Under the ICA, Trump has proposed cutting the following agencies or programs: the Advanced Technology Vehicles Manufacturing Loan Program, the Title 17 Innovative Technology Loan Guarantee Program, the Center for Medicare and Medicaid Innovation, Ebola Response, Railroad Unemployment Insurance Extended Benefits, and the Animal and Plant Health Inspection Service. Many of these programs have already expired or are wasteful expenditures as determined by the Trump administration.
“In line with this historic request, H.R. 3 would rescind funding that is not needed for its intended purposes, or that has been sitting unused within agencies for years and return it to the American taxpayer. President Trump and this Administration are fully committed to protecting taxpayers, and Senate passage of this legislation is critical to reducing wasteful, unnecessary spending and making our Federal Government more efficient, effective, and accountable,” the White House wrote.
H.R. 3 was introduced by Rep. Kevin McCarthy (R-CA) with 16 Republican co-sponsors. While the Congress has been notorious for dragging its heels throughout the Trump administration, this move shows that Republicans in Congress may finally be getting themselves into gear. Free market watchdogs in the beltway are taking notice of the turn toward fiscal responsibility by the Trump GOP.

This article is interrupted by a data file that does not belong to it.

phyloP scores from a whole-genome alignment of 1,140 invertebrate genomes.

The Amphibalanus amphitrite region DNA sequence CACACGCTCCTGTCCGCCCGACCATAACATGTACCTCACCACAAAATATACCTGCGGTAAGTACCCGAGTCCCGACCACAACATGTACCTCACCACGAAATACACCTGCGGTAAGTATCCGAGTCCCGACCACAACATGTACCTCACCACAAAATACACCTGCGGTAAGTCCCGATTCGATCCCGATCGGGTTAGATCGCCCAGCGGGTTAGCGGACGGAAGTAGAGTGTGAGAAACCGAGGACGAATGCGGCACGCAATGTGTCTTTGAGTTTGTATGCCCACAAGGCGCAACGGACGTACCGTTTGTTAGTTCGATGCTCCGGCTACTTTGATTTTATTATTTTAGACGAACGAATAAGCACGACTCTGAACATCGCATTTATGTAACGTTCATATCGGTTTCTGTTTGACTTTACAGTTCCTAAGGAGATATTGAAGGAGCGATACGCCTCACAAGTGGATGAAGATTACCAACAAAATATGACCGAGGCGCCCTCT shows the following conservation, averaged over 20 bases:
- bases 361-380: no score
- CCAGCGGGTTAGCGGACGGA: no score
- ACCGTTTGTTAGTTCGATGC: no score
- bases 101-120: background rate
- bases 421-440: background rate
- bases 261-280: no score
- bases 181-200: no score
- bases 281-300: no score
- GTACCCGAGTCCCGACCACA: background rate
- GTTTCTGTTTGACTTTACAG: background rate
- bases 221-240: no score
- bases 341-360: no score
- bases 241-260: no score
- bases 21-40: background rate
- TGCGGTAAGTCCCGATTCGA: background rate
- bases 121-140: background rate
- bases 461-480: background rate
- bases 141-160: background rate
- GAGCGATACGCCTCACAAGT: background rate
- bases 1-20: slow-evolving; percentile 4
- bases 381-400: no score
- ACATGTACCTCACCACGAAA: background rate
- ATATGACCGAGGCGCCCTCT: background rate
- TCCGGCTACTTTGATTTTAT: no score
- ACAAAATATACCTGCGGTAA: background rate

“With an ever-rising national debt of over $21 trillion and a projection from the Congressional Budget Office that the debt held by the public will nearly eclipse the size of the economy by 2028, we desperately need fiscal responsibility in Washington,” said Adam Brandon, who is the current CEO of FreedomWorks, in a blog post. “Ideally, this would be a true cap on spending that results in a balanced budget.
“However, small steps are better than no steps. Unobligated funds are used as fake offsets in appropriations bills to allow for higher spending. It is important to take away the opportunity to repurpose the spending as offsets by rescinding them.”
The legislation passed on Jun. 7 by a narrow 210-106 margin in the U.S. House. The Senate will have to follow suit before Trump can sign the bill into law, and the Republican Party can begin to deliver on its oft-repeated promises of cutting government waste.